Personally, I think that when Simmons is on point, he's worthy of his lofty position. He's a sound writer on basketball, his live-columns are intriguing (where he goes minute by minute watching something), he has great analysis and his critiques of professional leagues are usually 100% correct. Unfortunately, at his worst, he can be painfully biased and so caught up in his own Boston hype that he's downright annoying.
|Bill Simmons is probably one of the 10 most influential sports figures of the last decade. I have no shame admitting he was one of the first sportswriters who I realized influenced how I wrote nor the fact that he has spawned cheap imitators.|
Will Leitch, on the other hand, impressed me when he wrote “God Save The Fan”, a book that showed how sports fans are being left out or thought of last in the sports-industrial complex. I find him to be incredibly smart, witty, polished, sarcastic and not mean-spirited. He loves his St. Louis Cardinals and he loves to tell great stories, whether it be in Sporting News or his recent GQ piece on reigning MVP Derrick Rose.
Unfortunately, his site Deadspin was built on telling the side of the story you didn't see in the mainstream. It was mixed with a ton of distant sarcasm (sarcasm that tends to lack any understanding or sympathy of context), gossip stories (athletes partying, questionable pictures), and some actual good work that ESPN and others didn't report. For better of for worse, it's the granddaddy of modern sports blogging.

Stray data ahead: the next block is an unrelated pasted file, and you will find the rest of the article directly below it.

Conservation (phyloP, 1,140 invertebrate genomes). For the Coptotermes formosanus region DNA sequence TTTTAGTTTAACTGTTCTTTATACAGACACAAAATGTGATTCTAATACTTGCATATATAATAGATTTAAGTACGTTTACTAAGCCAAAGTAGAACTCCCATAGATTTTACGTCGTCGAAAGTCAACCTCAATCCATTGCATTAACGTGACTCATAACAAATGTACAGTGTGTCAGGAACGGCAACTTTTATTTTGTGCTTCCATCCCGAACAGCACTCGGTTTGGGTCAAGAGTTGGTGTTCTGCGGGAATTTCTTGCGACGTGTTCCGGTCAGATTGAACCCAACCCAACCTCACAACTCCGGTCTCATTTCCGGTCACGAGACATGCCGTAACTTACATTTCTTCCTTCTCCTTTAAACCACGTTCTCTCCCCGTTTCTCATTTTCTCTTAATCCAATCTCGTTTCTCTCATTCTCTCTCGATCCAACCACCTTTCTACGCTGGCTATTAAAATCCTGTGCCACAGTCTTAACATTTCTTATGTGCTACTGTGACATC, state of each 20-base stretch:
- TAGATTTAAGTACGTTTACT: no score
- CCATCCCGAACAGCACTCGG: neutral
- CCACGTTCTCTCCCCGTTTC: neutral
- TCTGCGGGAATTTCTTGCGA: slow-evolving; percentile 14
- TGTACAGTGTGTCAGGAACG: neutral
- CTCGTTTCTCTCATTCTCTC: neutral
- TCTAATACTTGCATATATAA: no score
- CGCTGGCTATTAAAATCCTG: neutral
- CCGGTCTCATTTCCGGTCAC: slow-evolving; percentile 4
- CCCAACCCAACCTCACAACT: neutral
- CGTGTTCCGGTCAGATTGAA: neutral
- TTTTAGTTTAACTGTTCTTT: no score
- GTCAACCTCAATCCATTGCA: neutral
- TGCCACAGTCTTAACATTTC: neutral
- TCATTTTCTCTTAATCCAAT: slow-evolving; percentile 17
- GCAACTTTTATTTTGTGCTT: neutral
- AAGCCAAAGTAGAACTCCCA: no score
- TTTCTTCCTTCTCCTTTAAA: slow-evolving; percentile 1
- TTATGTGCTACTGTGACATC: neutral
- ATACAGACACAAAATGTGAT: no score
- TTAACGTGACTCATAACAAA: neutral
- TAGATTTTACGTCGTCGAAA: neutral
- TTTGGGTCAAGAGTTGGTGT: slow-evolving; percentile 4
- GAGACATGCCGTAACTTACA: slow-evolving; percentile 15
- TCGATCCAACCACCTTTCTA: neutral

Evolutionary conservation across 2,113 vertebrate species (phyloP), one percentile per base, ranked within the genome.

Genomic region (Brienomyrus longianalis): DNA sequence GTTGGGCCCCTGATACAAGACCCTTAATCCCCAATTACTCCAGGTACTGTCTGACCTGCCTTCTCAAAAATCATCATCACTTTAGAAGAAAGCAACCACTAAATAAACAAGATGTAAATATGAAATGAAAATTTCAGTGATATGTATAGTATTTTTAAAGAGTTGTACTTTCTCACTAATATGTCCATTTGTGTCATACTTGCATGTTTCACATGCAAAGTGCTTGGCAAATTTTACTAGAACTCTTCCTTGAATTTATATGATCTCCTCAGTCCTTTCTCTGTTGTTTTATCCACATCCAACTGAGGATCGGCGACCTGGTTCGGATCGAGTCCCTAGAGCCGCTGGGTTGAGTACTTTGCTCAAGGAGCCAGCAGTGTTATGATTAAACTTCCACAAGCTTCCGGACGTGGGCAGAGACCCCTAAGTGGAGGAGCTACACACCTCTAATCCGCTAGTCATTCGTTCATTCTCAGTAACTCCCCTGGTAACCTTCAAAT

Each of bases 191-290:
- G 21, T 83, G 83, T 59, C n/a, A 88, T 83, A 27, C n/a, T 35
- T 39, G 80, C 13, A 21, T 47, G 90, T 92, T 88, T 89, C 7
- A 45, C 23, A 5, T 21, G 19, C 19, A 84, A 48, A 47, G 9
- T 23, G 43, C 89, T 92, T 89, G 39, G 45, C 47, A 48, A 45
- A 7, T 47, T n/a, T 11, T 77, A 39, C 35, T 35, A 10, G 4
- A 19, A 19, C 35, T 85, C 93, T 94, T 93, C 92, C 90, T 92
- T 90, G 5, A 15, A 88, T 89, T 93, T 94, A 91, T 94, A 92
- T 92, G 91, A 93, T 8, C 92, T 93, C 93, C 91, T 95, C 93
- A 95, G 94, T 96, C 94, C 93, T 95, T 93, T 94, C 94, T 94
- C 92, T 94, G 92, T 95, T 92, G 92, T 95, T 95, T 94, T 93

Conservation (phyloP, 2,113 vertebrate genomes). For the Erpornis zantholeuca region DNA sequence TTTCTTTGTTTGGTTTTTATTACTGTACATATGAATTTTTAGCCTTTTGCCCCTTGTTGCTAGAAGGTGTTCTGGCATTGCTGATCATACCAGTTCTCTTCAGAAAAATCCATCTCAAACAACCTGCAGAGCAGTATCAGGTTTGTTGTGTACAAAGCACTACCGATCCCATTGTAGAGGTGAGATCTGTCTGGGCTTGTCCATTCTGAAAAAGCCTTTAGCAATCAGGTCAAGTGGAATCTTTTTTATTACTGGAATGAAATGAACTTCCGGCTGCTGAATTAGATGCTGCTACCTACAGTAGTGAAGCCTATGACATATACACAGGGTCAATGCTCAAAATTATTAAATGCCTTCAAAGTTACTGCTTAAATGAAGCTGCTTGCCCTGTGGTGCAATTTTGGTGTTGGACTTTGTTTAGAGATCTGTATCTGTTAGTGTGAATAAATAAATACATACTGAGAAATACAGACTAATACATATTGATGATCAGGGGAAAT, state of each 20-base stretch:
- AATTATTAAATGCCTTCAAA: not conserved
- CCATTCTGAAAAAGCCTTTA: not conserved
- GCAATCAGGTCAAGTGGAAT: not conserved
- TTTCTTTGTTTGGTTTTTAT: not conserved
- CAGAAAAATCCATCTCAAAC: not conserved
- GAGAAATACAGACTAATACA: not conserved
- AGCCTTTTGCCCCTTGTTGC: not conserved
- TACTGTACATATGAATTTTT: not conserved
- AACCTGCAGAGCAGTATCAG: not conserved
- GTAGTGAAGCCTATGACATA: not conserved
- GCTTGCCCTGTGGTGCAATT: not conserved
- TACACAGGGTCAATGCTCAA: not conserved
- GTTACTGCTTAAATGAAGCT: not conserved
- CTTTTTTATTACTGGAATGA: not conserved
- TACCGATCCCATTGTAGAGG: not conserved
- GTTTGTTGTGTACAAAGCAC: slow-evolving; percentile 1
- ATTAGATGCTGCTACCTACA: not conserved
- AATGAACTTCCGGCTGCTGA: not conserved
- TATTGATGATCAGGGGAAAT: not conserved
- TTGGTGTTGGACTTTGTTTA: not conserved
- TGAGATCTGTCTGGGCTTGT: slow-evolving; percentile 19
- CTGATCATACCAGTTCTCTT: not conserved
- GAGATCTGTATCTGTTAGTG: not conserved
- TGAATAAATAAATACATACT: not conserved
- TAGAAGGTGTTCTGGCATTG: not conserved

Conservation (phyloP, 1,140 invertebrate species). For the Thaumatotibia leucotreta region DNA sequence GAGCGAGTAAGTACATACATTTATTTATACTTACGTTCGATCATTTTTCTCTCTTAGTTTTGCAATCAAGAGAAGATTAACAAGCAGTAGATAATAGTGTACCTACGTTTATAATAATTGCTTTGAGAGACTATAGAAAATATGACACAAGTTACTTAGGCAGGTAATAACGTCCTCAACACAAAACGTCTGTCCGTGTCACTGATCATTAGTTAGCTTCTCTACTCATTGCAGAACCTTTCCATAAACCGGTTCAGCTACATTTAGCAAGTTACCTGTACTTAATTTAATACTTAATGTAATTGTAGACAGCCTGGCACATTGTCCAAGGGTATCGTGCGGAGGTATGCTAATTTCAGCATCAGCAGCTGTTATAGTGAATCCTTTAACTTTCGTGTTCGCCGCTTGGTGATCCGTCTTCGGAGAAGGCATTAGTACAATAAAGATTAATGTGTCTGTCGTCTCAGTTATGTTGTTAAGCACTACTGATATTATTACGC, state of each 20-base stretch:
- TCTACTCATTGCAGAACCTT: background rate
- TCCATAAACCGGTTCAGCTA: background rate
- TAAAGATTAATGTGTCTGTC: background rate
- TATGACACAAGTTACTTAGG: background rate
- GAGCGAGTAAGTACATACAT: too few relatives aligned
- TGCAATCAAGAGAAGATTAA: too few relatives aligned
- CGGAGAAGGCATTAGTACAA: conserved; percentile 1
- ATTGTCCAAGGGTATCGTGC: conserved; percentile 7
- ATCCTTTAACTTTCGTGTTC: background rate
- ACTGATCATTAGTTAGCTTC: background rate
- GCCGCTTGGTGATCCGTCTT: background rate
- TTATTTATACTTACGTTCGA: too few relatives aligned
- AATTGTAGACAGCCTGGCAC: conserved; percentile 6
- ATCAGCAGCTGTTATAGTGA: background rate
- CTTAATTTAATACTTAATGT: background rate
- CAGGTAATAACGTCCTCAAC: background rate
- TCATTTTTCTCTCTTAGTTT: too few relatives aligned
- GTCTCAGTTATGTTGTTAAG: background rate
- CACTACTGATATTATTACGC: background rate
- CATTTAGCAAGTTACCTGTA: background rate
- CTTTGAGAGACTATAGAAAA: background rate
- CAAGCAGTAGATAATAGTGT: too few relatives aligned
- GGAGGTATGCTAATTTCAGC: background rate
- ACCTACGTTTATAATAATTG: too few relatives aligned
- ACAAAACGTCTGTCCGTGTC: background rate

I never really read Deadspin too often, especially after current editor AJ Daulerio threw a hissy fit over the NY Post scooping ESPN's Steve Phillips' affair in 2009. It was unprofessional and childish - basically the reputation that Deadspin has now posting suggestive photos and potty humor amidst the actual decent commentary they have.
Yet Simmons and Deadspin have influenced a lot of websites. The sports blogosphere has some good merit (I respect SportsbyBrooks for his journalist ethic and SBNation is incredible) but the majority of sites are Deadspin-lite and get a bad rep due to their own making. Yahoo's sports blogs usually find good stories but when their snide, condescending tone comes out, I typically tune out because they lack any understanding and remind me how uptight or super sarcastic they are.